Excerpts of the President's News Conference
There is nothing I can say this morning in relation to the call on me of Lord Cecil. It was that ordinary call of courtesy that is made by foreigners when they come to town, I suppose to satisfy a mutual desire to see what kind of people each of us may be, mutual curiosity perhaps in order that he might see what I looked like and that I might see what he looked like. We chatted about various things that I chat about here in the newspaper conferences. Nothing new developed. I usually inquire, and did of him, if the situation was clearing up in Europe, if there was a prospect of stability. He thought there was. That is as we long know over here. He wanted to know if I could give him any message, and I told him I didn't know of anything other than that he might say I was pleased with the friendly relations that exist between this country and his country. That is rather barren, I am afraid, of news, but there wasn't much of any news in the call.
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I haven't received any text or outline of the French Government's note. I wouldn't want to assume that there was one, suggesting terms of settlement of the French debt to the United States, and including a proposal for a ten year moratorium. I don't want to be ungracious enough to say that I told you so, but so far as any information has come to me it seems to bear out the supposition that I made either at the last or the next to the last [press] conference that Mr. Clementel hadn't made any definite statements that undertook to bind the French Government, suggesting that the suggestion was made about that they wouldn't do anything about their debt. So far as suggestions have come to me from an authoritative source, they are to the effect that that wasn't at all intended by him. I think I did suggest at the last session that I doubted very much if responsible officials of the French Government were making any suggestions of repudiation, and that while some individual might make some statement that squinted in that direction, we ought not to impute that to the French Government or the French people any more than we would impute some improper proposal to our Government or our people, that apparently was biased by some public official over here. I am very glad to be able to report that that is apparently the case. Mr. Clementel seemed to indicate that his report was improperly reported and that there were things in it that indicated a desire on his part to pay what the French owe the United States, and not at all a desire to repudiate.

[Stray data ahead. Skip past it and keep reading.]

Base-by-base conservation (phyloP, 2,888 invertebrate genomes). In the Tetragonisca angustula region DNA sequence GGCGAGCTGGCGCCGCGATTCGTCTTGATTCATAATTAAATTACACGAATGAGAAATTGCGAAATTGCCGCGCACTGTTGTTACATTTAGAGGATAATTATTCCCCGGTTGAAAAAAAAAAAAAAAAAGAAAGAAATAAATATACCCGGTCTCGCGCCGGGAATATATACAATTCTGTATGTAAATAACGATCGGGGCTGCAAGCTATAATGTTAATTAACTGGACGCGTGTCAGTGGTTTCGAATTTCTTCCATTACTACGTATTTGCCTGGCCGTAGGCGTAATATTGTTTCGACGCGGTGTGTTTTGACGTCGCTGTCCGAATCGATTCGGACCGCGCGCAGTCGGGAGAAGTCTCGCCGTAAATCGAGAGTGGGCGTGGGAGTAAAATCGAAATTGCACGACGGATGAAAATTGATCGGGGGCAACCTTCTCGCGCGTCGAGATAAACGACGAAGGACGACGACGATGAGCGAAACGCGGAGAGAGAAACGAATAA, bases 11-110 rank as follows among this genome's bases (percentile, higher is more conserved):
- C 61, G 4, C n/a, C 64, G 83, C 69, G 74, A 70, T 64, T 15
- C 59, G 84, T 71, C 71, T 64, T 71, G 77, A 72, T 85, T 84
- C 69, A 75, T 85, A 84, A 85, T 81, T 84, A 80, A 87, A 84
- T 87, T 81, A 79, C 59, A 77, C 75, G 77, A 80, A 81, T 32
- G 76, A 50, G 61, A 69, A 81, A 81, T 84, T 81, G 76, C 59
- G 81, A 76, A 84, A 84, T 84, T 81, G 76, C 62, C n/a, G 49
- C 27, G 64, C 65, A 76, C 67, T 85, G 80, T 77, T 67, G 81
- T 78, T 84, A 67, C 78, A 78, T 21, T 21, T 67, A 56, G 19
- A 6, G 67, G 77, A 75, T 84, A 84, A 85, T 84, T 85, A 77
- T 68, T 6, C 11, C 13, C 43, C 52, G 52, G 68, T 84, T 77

Source: "The Talkative President: The Off-the-Record Press Conferences of Calvin Coolidge". eds. Howard H. Quint & Robert H. Ferrell. The University Massachusetts Press. 1964.
Calvin Coolidge, Excerpts of the President's News Conference Online by Gerhard Peters and John T. Woolley, The American Presidency Project https://www.presidency.ucsb.edu/node/349085